RALEIGH, N.C. (AP) — North Carolina Democratic Gov. Roy Cooper is pushing Republican state legislators to immediately redraw General Assembly districts, now that the U.S. Supreme Court has agreed that nearly 30 House and Senate maps are illegal racial gerrymanders.
Cooper on Wednesday called for a special session — to begin Thursday afternoon and run simultaneously with the current General Assembly work session — to get new maps drawn. The new governor, who has been embroiled in a power struggle with Republicans controlling the legislature since before he even took office, said if Republicans fail to draw and approve maps soon, a lower federal court will.
“We can unrig this part of the system now,” he told reporters. “Let’s act quickly to restore the trust of the people and take a first important step toward fair elections.”
However, lawmakers are not obligated to draw maps as he requests and could end the session as soon as they gavel it in. GOP leaders portrayed the governor’s action, revealed in a hastily called news conference by Cooper, as theater designed to distract them from performing current work, like passing a two-year state budget.
“This is a clear political stunt meant to deter lawmakers from our work on raising teacher pay, providing relief to the communities affected by Hurricane Matthew and putting money back into the pockets of middle-class families,” state Sen. Ralph Hise and Rep. David Lewis said in a release.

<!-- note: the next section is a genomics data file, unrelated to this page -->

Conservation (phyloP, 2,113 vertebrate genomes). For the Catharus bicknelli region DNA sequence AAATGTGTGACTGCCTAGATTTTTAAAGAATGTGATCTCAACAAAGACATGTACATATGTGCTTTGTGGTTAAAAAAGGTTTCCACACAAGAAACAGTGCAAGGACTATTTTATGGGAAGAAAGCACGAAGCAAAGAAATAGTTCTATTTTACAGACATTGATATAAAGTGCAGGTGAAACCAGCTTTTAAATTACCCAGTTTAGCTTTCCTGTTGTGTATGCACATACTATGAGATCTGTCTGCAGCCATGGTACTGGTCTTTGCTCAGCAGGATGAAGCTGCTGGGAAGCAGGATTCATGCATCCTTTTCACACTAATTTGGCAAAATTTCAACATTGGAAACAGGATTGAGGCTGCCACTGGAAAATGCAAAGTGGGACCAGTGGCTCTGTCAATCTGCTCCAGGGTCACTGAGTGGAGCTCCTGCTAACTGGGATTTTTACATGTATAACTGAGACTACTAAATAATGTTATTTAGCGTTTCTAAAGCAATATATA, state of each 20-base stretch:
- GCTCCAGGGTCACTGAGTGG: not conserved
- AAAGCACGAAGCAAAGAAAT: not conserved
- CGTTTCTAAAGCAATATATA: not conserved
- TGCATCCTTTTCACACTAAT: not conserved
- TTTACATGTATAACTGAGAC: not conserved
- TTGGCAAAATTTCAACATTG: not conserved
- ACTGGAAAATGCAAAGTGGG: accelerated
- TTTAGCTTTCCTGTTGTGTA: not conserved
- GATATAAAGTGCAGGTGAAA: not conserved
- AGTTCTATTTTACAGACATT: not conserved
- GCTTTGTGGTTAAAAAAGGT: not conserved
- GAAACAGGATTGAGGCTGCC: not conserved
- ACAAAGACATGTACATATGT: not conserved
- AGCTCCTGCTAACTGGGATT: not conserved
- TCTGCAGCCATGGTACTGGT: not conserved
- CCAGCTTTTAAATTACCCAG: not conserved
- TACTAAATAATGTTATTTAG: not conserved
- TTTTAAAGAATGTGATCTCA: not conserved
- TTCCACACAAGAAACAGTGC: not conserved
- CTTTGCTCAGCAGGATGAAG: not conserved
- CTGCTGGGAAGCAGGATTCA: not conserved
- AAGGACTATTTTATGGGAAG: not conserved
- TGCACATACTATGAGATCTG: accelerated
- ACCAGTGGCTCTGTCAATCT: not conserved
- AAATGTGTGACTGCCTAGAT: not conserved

But Cooper said it’s time new boundaries are drawn because the General Assembly has been operating under illegal district lines since 2011. The nation’s highest court this week upheld a lower court ruling throwing out 28 legislative districts. That lower court could decide special elections should be held this fall, using new boundaries.
Cooper said the current districts are the reason North Carolina has seen a hard-right agenda implemented for most of this decade. Cooper cited Republican-approved laws cutting income and corporate tax rates dramatically, creating taxpayer funded grants for students to attend private schools and blocking local gay-rights ordinances through House Bill 2.
“The extreme and damaging laws that they enacted were passed under the dark cloud of a racial gerrymander, Cooper said, adding “the very existence of this legislature is and has been unconstitutional for five years.”